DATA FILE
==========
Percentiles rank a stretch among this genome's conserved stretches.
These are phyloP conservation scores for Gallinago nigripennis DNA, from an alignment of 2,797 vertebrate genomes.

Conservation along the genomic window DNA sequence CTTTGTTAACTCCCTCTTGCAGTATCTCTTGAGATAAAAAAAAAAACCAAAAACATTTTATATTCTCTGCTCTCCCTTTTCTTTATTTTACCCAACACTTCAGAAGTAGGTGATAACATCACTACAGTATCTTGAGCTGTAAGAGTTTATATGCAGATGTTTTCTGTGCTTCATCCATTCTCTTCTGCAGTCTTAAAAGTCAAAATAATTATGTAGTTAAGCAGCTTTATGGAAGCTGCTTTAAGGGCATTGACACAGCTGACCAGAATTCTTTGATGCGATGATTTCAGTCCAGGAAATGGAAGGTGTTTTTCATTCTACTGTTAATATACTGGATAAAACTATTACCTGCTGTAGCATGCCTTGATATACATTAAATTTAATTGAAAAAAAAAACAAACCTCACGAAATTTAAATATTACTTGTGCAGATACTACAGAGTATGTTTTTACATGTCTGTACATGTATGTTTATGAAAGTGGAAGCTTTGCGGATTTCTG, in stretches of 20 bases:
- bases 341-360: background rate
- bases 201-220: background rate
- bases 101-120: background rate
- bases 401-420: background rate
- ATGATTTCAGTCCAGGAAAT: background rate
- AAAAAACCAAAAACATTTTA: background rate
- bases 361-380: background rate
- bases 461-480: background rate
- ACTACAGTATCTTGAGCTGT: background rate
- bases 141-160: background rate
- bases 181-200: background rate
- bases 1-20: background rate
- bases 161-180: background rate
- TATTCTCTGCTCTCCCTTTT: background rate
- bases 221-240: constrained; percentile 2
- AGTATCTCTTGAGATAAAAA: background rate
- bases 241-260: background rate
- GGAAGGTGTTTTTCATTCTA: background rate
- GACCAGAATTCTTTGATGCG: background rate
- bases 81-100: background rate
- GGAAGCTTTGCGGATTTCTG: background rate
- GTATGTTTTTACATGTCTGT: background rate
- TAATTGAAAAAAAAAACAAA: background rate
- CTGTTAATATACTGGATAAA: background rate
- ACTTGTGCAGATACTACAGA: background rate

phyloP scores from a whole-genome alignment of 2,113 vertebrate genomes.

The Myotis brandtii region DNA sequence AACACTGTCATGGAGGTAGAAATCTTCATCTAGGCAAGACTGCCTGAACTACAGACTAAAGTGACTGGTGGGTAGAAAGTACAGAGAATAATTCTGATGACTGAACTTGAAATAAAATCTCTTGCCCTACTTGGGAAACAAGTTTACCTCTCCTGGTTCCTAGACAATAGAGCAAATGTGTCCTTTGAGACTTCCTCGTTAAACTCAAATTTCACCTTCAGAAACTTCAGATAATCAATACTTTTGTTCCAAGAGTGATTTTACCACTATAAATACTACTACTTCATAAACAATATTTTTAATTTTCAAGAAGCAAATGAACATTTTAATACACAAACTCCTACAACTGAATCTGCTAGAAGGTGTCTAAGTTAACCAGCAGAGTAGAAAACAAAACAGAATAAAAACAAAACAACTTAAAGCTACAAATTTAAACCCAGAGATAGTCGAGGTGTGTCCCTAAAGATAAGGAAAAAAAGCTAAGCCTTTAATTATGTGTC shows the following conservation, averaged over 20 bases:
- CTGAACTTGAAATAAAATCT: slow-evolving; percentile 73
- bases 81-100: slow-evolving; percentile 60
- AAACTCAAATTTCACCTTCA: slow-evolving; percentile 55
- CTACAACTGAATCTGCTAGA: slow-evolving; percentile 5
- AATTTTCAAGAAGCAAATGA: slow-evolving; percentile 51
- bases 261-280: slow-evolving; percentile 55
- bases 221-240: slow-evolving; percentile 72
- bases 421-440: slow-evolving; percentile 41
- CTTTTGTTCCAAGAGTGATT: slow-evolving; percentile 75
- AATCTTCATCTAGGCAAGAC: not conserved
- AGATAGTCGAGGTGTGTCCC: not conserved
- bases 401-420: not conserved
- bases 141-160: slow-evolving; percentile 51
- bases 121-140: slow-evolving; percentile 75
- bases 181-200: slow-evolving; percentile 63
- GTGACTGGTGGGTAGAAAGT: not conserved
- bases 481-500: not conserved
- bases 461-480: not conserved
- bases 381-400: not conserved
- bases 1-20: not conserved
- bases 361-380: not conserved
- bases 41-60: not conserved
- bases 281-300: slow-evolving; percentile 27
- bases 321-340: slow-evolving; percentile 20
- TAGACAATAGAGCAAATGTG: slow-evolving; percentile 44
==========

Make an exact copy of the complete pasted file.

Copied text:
Percentiles rank a stretch among this genome's conserved stretches.
These are phyloP conservation scores for Gallinago nigripennis DNA, from an alignment of 2,797 vertebrate genomes.

Conservation along the genomic window DNA sequence CTTTGTTAACTCCCTCTTGCAGTATCTCTTGAGATAAAAAAAAAAACCAAAAACATTTTATATTCTCTGCTCTCCCTTTTCTTTATTTTACCCAACACTTCAGAAGTAGGTGATAACATCACTACAGTATCTTGAGCTGTAAGAGTTTATATGCAGATGTTTTCTGTGCTTCATCCATTCTCTTCTGCAGTCTTAAAAGTCAAAATAATTATGTAGTTAAGCAGCTTTATGGAAGCTGCTTTAAGGGCATTGACACAGCTGACCAGAATTCTTTGATGCGATGATTTCAGTCCAGGAAATGGAAGGTGTTTTTCATTCTACTGTTAATATACTGGATAAAACTATTACCTGCTGTAGCATGCCTTGATATACATTAAATTTAATTGAAAAAAAAAACAAACCTCACGAAATTTAAATATTACTTGTGCAGATACTACAGAGTATGTTTTTACATGTCTGTACATGTATGTTTATGAAAGTGGAAGCTTTGCGGATTTCTG, in stretches of 20 bases:
- bases 341-360: background rate
- bases 201-220: background rate
- bases 101-120: background rate
- bases 401-420: background rate
- ATGATTTCAGTCCAGGAAAT: background rate
- AAAAAACCAAAAACATTTTA: background rate
- bases 361-380: background rate
- bases 461-480: background rate
- ACTACAGTATCTTGAGCTGT: background rate
- bases 141-160: background rate
- bases 181-200: background rate
- bases 1-20: background rate
- bases 161-180: background rate
- TATTCTCTGCTCTCCCTTTT: background rate
- bases 221-240: constrained; percentile 2
- AGTATCTCTTGAGATAAAAA: background rate
- bases 241-260: background rate
- GGAAGGTGTTTTTCATTCTA: background rate
- GACCAGAATTCTTTGATGCG: background rate
- bases 81-100: background rate
- GGAAGCTTTGCGGATTTCTG: background rate
- GTATGTTTTTACATGTCTGT: background rate
- TAATTGAAAAAAAAAACAAA: background rate
- CTGTTAATATACTGGATAAA: background rate
- ACTTGTGCAGATACTACAGA: background rate

phyloP scores from a whole-genome alignment of 2,113 vertebrate genomes.

The Myotis brandtii region DNA sequence AACACTGTCATGGAGGTAGAAATCTTCATCTAGGCAAGACTGCCTGAACTACAGACTAAAGTGACTGGTGGGTAGAAAGTACAGAGAATAATTCTGATGACTGAACTTGAAATAAAATCTCTTGCCCTACTTGGGAAACAAGTTTACCTCTCCTGGTTCCTAGACAATAGAGCAAATGTGTCCTTTGAGACTTCCTCGTTAAACTCAAATTTCACCTTCAGAAACTTCAGATAATCAATACTTTTGTTCCAAGAGTGATTTTACCACTATAAATACTACTACTTCATAAACAATATTTTTAATTTTCAAGAAGCAAATGAACATTTTAATACACAAACTCCTACAACTGAATCTGCTAGAAGGTGTCTAAGTTAACCAGCAGAGTAGAAAACAAAACAGAATAAAAACAAAACAACTTAAAGCTACAAATTTAAACCCAGAGATAGTCGAGGTGTGTCCCTAAAGATAAGGAAAAAAAGCTAAGCCTTTAATTATGTGTC shows the following conservation, averaged over 20 bases:
- CTGAACTTGAAATAAAATCT: slow-evolving; percentile 73
- bases 81-100: slow-evolving; percentile 60
- AAACTCAAATTTCACCTTCA: slow-evolving; percentile 55
- CTACAACTGAATCTGCTAGA: slow-evolving; percentile 5
- AATTTTCAAGAAGCAAATGA: slow-evolving; percentile 51
- bases 261-280: slow-evolving; percentile 55
- bases 221-240: slow-evolving; percentile 72
- bases 421-440: slow-evolving; percentile 41
- CTTTTGTTCCAAGAGTGATT: slow-evolving; percentile 75
- AATCTTCATCTAGGCAAGAC: not conserved
- AGATAGTCGAGGTGTGTCCC: not conserved
- bases 401-420: not conserved
- bases 141-160: slow-evolving; percentile 51
- bases 121-140: slow-evolving; percentile 75
- bases 181-200: slow-evolving; percentile 63
- GTGACTGGTGGGTAGAAAGT: not conserved
- bases 481-500: not conserved
- bases 461-480: not conserved
- bases 381-400: not conserved
- bases 1-20: not conserved
- bases 361-380: not conserved
- bases 41-60: not conserved
- bases 281-300: slow-evolving; percentile 27
- bases 321-340: slow-evolving; percentile 20
- TAGACAATAGAGCAAATGTG: slow-evolving; percentile 44